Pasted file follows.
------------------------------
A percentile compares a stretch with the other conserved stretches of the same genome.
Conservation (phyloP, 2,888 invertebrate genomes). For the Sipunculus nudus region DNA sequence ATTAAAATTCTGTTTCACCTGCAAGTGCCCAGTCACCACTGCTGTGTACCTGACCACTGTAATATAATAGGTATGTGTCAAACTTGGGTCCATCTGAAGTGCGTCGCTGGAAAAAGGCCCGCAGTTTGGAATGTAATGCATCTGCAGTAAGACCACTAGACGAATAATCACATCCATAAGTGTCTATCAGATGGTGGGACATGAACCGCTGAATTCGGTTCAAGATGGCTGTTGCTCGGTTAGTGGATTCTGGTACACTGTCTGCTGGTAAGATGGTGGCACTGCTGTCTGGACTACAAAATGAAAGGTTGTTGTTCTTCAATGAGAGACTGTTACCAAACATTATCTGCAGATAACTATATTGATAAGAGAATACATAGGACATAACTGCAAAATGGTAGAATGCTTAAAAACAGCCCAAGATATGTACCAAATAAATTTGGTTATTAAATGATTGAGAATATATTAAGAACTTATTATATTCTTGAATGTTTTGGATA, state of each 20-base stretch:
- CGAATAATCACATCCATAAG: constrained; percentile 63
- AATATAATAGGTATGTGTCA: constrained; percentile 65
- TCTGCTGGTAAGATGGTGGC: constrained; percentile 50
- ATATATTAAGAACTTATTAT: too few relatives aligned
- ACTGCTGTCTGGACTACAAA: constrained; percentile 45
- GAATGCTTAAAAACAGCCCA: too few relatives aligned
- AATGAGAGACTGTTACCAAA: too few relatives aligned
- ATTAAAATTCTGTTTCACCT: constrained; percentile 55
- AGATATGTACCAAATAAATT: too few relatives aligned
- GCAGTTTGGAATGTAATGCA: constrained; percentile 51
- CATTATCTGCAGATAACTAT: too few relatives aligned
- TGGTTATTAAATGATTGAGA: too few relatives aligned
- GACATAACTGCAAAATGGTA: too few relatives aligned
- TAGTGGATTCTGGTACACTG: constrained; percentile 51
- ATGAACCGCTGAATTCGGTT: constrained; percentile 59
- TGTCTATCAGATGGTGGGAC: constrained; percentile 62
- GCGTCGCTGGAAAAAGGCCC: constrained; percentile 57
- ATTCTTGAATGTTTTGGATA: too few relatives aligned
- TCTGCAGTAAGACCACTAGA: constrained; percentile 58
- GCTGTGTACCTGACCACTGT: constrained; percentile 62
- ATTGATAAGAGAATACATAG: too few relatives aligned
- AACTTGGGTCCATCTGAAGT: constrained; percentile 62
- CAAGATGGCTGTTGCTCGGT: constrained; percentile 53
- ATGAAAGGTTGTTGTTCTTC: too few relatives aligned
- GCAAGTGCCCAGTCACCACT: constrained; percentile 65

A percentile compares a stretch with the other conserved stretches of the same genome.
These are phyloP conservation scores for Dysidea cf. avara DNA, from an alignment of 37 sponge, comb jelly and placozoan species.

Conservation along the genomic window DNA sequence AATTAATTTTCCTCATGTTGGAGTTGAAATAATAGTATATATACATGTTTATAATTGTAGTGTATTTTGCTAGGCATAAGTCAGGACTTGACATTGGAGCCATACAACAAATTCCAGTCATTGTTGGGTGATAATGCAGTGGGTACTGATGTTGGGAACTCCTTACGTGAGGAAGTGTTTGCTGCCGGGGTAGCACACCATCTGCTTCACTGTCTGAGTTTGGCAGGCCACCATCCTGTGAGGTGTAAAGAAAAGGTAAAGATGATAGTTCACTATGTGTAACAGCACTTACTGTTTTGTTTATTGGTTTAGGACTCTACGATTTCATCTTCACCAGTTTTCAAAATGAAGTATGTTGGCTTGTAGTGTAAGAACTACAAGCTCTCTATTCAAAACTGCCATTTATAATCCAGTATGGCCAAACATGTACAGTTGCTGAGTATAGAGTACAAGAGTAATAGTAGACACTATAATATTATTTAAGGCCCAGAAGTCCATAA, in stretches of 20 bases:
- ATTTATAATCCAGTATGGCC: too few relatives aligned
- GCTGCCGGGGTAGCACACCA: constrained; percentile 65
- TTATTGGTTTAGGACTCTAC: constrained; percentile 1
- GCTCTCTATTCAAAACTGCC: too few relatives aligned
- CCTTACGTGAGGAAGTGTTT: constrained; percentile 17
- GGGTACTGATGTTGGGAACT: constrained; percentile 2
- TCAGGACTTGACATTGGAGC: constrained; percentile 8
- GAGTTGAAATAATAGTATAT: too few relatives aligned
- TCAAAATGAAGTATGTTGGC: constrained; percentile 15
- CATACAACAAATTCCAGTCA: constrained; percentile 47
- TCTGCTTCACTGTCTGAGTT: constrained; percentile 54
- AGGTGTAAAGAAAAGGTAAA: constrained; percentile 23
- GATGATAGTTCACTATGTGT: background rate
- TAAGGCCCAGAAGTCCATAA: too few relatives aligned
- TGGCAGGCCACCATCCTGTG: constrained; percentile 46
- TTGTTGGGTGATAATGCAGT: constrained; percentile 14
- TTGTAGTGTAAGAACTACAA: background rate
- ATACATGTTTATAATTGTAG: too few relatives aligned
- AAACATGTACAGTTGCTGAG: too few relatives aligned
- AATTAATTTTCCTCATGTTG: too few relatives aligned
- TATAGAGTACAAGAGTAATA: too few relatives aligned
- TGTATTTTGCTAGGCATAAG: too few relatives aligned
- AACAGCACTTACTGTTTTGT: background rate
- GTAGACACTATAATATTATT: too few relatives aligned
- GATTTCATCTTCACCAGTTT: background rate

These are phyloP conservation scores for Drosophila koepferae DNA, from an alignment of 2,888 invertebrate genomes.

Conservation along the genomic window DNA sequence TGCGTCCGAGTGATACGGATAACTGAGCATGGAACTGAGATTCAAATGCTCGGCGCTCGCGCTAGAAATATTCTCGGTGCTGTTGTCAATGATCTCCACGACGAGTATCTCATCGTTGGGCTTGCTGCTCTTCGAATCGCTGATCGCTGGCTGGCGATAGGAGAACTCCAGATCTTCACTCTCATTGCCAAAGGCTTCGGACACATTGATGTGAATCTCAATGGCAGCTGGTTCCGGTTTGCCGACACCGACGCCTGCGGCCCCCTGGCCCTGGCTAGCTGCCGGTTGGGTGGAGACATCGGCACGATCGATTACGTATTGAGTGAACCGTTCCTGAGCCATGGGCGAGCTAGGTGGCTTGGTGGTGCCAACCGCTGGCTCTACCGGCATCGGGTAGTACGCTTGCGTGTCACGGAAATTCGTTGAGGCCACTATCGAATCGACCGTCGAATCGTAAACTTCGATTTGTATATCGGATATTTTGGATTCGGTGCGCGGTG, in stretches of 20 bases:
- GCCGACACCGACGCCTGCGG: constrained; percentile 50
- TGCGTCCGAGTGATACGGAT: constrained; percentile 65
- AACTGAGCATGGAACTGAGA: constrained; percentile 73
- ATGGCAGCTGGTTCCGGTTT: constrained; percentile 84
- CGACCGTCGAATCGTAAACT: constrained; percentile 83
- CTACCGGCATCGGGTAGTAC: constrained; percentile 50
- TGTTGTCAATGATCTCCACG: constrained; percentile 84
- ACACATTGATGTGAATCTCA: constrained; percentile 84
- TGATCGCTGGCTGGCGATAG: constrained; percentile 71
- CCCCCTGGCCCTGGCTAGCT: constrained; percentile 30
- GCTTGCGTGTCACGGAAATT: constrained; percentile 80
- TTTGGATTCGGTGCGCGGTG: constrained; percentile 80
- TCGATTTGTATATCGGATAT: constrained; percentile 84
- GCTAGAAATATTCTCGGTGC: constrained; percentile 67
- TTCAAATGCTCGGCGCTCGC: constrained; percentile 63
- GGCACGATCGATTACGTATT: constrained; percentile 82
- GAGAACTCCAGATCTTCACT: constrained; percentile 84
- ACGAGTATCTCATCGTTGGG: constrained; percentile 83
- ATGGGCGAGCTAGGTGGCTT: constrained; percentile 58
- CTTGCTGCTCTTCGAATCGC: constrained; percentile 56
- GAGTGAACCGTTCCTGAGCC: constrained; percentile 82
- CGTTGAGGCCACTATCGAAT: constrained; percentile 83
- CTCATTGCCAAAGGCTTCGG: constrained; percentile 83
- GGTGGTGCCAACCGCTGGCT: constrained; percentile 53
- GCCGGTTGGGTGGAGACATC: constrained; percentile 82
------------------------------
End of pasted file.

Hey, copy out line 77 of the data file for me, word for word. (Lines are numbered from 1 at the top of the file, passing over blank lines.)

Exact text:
- CTTGCTGCTCTTCGAATCGC: constrained; percentile 56